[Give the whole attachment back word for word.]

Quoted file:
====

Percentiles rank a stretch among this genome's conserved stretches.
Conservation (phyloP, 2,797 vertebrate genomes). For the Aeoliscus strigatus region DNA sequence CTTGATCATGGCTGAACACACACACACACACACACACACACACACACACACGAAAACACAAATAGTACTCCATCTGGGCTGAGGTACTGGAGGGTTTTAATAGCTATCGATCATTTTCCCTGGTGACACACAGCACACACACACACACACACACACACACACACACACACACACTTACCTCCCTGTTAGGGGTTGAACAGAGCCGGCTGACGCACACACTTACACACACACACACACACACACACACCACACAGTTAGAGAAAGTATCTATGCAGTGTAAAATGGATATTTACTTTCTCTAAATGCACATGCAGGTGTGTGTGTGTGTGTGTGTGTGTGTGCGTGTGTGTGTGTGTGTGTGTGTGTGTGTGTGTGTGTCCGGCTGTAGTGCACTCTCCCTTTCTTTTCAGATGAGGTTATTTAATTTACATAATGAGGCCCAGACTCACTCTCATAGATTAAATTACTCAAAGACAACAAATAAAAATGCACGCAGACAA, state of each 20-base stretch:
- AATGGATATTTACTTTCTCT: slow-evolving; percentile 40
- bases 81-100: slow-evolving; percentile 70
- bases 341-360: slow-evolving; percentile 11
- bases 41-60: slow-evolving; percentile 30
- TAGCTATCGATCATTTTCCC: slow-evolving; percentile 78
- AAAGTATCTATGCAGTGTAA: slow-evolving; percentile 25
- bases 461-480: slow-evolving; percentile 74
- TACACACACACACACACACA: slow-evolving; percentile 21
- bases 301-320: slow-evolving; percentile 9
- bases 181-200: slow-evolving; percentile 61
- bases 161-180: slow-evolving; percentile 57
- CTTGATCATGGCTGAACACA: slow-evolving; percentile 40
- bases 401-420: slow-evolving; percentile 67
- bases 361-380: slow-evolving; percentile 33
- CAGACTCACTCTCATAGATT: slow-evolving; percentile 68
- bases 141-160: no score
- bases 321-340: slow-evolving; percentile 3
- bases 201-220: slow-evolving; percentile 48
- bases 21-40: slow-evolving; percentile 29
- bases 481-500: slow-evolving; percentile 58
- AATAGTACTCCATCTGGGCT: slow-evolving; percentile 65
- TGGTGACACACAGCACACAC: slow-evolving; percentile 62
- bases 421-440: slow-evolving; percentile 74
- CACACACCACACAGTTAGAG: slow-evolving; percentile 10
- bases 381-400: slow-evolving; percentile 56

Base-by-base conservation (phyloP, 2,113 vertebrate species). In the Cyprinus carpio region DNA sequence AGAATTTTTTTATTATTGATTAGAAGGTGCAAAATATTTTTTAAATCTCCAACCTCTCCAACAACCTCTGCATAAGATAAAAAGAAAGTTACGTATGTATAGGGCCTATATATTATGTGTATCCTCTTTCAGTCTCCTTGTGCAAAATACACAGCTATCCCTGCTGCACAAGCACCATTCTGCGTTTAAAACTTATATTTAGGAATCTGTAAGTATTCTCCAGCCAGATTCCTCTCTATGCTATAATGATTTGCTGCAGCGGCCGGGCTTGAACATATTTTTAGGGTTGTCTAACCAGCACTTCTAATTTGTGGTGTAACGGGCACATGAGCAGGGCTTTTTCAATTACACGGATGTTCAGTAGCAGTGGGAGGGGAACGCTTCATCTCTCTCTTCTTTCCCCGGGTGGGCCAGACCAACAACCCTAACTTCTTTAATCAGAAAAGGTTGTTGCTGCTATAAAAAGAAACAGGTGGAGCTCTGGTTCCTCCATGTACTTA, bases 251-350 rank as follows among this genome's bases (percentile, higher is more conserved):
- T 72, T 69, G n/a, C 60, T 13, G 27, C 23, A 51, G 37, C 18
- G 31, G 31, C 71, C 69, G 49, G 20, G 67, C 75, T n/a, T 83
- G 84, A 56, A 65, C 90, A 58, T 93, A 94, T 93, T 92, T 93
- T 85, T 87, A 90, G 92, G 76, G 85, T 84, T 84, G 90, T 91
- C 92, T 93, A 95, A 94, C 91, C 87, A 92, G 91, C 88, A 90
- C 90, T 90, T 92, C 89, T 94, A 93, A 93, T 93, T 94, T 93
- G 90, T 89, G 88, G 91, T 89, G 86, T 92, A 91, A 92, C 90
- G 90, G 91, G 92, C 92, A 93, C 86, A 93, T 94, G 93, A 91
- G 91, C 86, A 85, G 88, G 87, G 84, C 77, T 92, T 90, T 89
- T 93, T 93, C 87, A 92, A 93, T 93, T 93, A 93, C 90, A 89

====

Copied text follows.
Percentiles rank a stretch among this genome's conserved stretches.
Conservation (phyloP, 2,797 vertebrate genomes). For the Aeoliscus strigatus region DNA sequence CTTGATCATGGCTGAACACACACACACACACACACACACACACACACACACGAAAACACAAATAGTACTCCATCTGGGCTGAGGTACTGGAGGGTTTTAATAGCTATCGATCATTTTCCCTGGTGACACACAGCACACACACACACACACACACACACACACACACACACACACTTACCTCCCTGTTAGGGGTTGAACAGAGCCGGCTGACGCACACACTTACACACACACACACACACACACACACCACACAGTTAGAGAAAGTATCTATGCAGTGTAAAATGGATATTTACTTTCTCTAAATGCACATGCAGGTGTGTGTGTGTGTGTGTGTGTGTGTGCGTGTGTGTGTGTGTGTGTGTGTGTGTGTGTGTGTGTCCGGCTGTAGTGCACTCTCCCTTTCTTTTCAGATGAGGTTATTTAATTTACATAATGAGGCCCAGACTCACTCTCATAGATTAAATTACTCAAAGACAACAAATAAAAATGCACGCAGACAA, state of each 20-base stretch:
- AATGGATATTTACTTTCTCT: slow-evolving; percentile 40
- bases 81-100: slow-evolving; percentile 70
- bases 341-360: slow-evolving; percentile 11
- bases 41-60: slow-evolving; percentile 30
- TAGCTATCGATCATTTTCCC: slow-evolving; percentile 78
- AAAGTATCTATGCAGTGTAA: slow-evolving; percentile 25
- bases 461-480: slow-evolving; percentile 74
- TACACACACACACACACACA: slow-evolving; percentile 21
- bases 301-320: slow-evolving; percentile 9
- bases 181-200: slow-evolving; percentile 61
- bases 161-180: slow-evolving; percentile 57
- CTTGATCATGGCTGAACACA: slow-evolving; percentile 40
- bases 401-420: slow-evolving; percentile 67
- bases 361-380: slow-evolving; percentile 33
- CAGACTCACTCTCATAGATT: slow-evolving; percentile 68
- bases 141-160: no score
- bases 321-340: slow-evolving; percentile 3
- bases 201-220: slow-evolving; percentile 48
- bases 21-40: slow-evolving; percentile 29
- bases 481-500: slow-evolving; percentile 58
- AATAGTACTCCATCTGGGCT: slow-evolving; percentile 65
- TGGTGACACACAGCACACAC: slow-evolving; percentile 62
- bases 421-440: slow-evolving; percentile 74
- CACACACCACACAGTTAGAG: slow-evolving; percentile 10
- bases 381-400: slow-evolving; percentile 56

Base-by-base conservation (phyloP, 2,113 vertebrate species). In the Cyprinus carpio region DNA sequence AGAATTTTTTTATTATTGATTAGAAGGTGCAAAATATTTTTTAAATCTCCAACCTCTCCAACAACCTCTGCATAAGATAAAAAGAAAGTTACGTATGTATAGGGCCTATATATTATGTGTATCCTCTTTCAGTCTCCTTGTGCAAAATACACAGCTATCCCTGCTGCACAAGCACCATTCTGCGTTTAAAACTTATATTTAGGAATCTGTAAGTATTCTCCAGCCAGATTCCTCTCTATGCTATAATGATTTGCTGCAGCGGCCGGGCTTGAACATATTTTTAGGGTTGTCTAACCAGCACTTCTAATTTGTGGTGTAACGGGCACATGAGCAGGGCTTTTTCAATTACACGGATGTTCAGTAGCAGTGGGAGGGGAACGCTTCATCTCTCTCTTCTTTCCCCGGGTGGGCCAGACCAACAACCCTAACTTCTTTAATCAGAAAAGGTTGTTGCTGCTATAAAAAGAAACAGGTGGAGCTCTGGTTCCTCCATGTACTTA, bases 251-350 rank as follows among this genome's bases (percentile, higher is more conserved):
- T 72, T 69, G n/a, C 60, T 13, G 27, C 23, A 51, G 37, C 18
- G 31, G 31, C 71, C 69, G 49, G 20, G 67, C 75, T n/a, T 83
- G 84, A 56, A 65, C 90, A 58, T 93, A 94, T 93, T 92, T 93
- T 85, T 87, A 90, G 92, G 76, G 85, T 84, T 84, G 90, T 91
- C 92, T 93, A 95, A 94, C 91, C 87, A 92, G 91, C 88, A 90
- C 90, T 90, T 92, C 89, T 94, A 93, A 93, T 93, T 94, T 93
- G 90, T 89, G 88, G 91, T 89, G 86, T 92, A 91, A 92, C 90
- G 90, G 91, G 92, C 92, A 93, C 86, A 93, T 94, G 93, A 91
- G 91, C 86, A 85, G 88, G 87, G 84, C 77, T 92, T 90, T 89
- T 93, T 93, C 87, A 92, A 93, T 93, T 93, A 93, C 90, A 89